Georg Hildebrandt Survived 17 Soviet Camps and Reached the age of 95 on June 27!

Georg Hildebrandt Ueberlebte 17 Sowietische Lager - und Wurde am 27. Juni 95 Jahre!

"Georg Hildebrandt Survived 17 Soviet Camps and Reached the age of 95 on June 27!" Volk auf dem Weg, July 2006, 34.

Translation from German to English by Alex Herzog, Boulder, Colorado

Georg Hildebrandt, whose marriage was childless, with his best girl friends of three generations, at the Luise Ebert Senior Center in Heidelberg, shown here following the presentation of the Federal Cross of Merit on June 27, 2003 (l. to r.: Laura Wiens, Georg Hildebrandt, Marlis Lowka,Tamara Wiens)

In the past our readers have offered several different German names for the Russian word "Trudarmiya." They range from the literal translation, "Work Army," to "Death Camp." For example, the NKVD camp at Krasnoturyinsk has most often been dubbed "Extermination Camp."

The commemorative book ("Kniga pamyati") of the Internationaler Deutscher Kulturverband [International German Cultural Association], of an average number of inmates of 10,200, it lists the last names, first names, father's names, places of birth, birth and death dates of 3,461 German-Russians who died at Krasnoturyinsk during the wear years, most of them in 1942 and 1943.

The historian Hilda Riss, in her investigation into the fate of her countrymen, the Crimea-Germans, goes even further. In a contribution to the upcoming Heimatbuch (2007) of our Landsmannschaft, she documents the fact that of the 405 Germans, who in August of 1941, had been exiled from the Crimea to the Sverdlovsk region in the Urals, 49 men were taken to the camp at Krasnoturyinsk, of whom only one, Eduard Widmann, born in 1824 in Neusatz/Crimea, actually survived.

Another survivor is the Donetz-German Georg Hildebrandt, who since 1974 has been living in Heidelberg and had made painful acquaintance not only with Krasnoturyinsk, but during the course of 23 years of Stalinism had became aquatinted with 17 camps between Ukraine and the Far East. While at Krasnoturyinsk in 1942, he was also sentenced to three years and, in 1947, to an additional 5 years in prison.

Georg was born Isaak Hildebrandt on July 19, 1911 [slight mix-up of the birth date with the date of his award; Tr.], the son of well-to-do Mennonites in Kontratyevka in the Donetz region. The change of his first name, which he managed to make in Germany, is a story in itself. He had simply grown tired of nasty neighbors' snide remarks concerning his biblical name of Isaak and quickly decided to change it to that of his father instead.

In the following paragraphs, Georg Hildebrandt describes the stages in his life, here exclusively for "Volk auf dem Weg."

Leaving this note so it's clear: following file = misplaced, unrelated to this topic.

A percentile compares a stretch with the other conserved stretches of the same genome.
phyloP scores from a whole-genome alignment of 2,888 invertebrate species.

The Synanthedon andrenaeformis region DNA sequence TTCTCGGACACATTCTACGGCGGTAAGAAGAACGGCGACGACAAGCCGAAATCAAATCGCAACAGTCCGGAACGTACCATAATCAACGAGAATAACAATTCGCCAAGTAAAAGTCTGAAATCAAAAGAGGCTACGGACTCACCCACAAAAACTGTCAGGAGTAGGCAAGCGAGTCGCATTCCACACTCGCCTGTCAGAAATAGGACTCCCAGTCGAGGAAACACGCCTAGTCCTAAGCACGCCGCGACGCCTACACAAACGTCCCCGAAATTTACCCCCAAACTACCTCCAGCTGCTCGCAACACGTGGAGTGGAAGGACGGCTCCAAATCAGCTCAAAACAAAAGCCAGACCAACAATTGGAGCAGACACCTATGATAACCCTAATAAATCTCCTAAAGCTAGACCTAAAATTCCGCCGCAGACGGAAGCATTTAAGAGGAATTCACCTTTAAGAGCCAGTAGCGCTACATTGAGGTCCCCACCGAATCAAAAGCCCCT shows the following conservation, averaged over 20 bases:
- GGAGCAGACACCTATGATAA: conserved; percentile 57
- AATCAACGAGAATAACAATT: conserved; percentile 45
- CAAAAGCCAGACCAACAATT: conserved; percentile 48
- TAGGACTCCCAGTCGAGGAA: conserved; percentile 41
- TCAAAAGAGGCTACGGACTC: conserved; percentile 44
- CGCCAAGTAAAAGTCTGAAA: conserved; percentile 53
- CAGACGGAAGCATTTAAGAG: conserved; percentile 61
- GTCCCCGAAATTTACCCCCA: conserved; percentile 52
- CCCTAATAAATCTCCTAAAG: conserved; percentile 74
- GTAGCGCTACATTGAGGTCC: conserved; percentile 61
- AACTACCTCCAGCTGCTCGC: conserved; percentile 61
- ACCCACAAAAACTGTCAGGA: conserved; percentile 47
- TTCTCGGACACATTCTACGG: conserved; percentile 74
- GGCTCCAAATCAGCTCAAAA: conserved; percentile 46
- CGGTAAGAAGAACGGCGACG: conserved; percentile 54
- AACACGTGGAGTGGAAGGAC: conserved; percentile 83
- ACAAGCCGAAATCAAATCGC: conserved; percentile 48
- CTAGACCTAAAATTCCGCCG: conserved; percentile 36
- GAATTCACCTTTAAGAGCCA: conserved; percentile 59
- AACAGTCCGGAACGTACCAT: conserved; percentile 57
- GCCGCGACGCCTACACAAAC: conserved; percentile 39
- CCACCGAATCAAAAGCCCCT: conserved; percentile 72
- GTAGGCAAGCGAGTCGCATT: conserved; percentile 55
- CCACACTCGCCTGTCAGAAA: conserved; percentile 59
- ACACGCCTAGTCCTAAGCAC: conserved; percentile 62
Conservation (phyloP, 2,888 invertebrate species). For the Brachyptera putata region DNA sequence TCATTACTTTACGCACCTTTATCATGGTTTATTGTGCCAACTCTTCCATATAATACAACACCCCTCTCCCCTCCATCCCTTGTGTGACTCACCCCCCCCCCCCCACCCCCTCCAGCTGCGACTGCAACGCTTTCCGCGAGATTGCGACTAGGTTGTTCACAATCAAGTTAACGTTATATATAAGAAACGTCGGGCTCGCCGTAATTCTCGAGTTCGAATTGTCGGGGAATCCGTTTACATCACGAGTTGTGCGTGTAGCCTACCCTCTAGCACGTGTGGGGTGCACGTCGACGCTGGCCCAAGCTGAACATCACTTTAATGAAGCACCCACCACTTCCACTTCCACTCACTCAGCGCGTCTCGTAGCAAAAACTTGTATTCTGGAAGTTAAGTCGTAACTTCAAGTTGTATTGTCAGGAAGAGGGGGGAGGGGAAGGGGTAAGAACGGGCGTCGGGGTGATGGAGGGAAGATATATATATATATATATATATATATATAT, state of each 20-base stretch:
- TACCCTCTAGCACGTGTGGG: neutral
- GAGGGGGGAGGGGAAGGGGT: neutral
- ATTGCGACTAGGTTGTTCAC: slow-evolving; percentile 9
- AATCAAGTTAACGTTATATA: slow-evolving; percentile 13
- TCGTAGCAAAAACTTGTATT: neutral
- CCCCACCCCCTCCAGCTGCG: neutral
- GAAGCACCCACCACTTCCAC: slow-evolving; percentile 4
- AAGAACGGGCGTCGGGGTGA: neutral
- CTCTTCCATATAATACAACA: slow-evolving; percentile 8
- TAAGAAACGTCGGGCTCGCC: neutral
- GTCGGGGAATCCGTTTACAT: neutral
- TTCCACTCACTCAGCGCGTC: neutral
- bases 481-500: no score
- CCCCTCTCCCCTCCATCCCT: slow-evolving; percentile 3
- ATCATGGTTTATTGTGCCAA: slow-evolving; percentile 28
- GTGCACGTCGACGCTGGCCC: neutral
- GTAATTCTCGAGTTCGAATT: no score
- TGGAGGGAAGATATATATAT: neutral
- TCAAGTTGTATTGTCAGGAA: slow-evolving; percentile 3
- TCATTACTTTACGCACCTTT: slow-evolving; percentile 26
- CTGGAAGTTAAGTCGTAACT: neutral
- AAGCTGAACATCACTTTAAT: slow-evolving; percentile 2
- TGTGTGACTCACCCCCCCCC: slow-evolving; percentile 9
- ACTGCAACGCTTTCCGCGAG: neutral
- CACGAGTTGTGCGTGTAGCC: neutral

"Following the completion of a central school I worked on my father's farm. In the fall of 1929 we were dispossessed, and during March, 1930, the men were arrested, and the women and children were taken by militia to a Russian village. I escaped, for the first time, and took a correspondence course for technical drawing in Leningrad. During the fall of 1931 I escaped for a second time and learned that I had been sentenced in absentia to five years of forced labor. I changed my place of residence and worked in Krivoy Rog, Saparozhye, in the Urals, and in Mariupol.

During 1937/1938 nearly all men in my kinship became the victims of repression. I avoided arrest at first via another escape, to Krasnoyarsk in the faraway Siberia. Then came the war everyone and Krasnoturyinsk for me. There we existed like inmates behind barbed wire. Hunger was a constant companion, and my hands and feet kept swelling up. My friend and I began to draw [false] food stamps in order to get an additional bit of soup. We were caught and were taken into a camp that was bad enough, but not as bad as Krasnoturyinsk. In 1945, before completing my sentence, I was released and married Agathe Schmidt. But in 1947 I was arrested once again and exiled "in perpetuity" to Kolyma. However, in early 1952 I was released again and allowed to rejoin my family. On June 15, 1953, I was arrested for the fifth and last time. Via Magadan, Vladivostok, Chabarovsk, Novosibirsk and Sverdlovsk I reached the Urals, where my family had been exiled to.

From then on my life began to exist under a new star. First, I was taken to a hospital for tuberculosis patients, and in November of 1955 two parts of my left lung were surgically removed - in Moscow!

In 1961 I moved to Alma-Ata, where I was able to follow my occupation. In 1971 I was granted retirement status. And on November 16, 1974 we arrived in Germany ..."

Another new life now began for Georg Hildebrandt, one that was entirely taken up in processing his past. The result of this work he documented in his life opus "Wieso lebst du noch" ["Why are you still alive?"], available from the Landsmannschaft. The book was first published in 1990 by the publisher Bernhard Abend of Stuttgart. In the meantime it has been translated into English [and is available through GRHC; Tr.]. It is among a not so numerous German-Russian books that is talked about to this day. It presented its author with numerous adoring fans within and outside of his ethnic group.

Three years ago, on June 27, 2003, he was honored with the Federal Cross of Merit at the Luise Ebert Senior Center in Heidelberg, where he is among the most interesting of residents and receives loving care.

The Landsmannschaft and "Volk auf dem Weg" extend their best wishes to the celebrant, especially for better health, which he could really benefit from.

Our appreciation is extended to Alex Herzog for translation of this article.

Permission to use any images from the GRHC website may be requested by contacting Michael M. Miller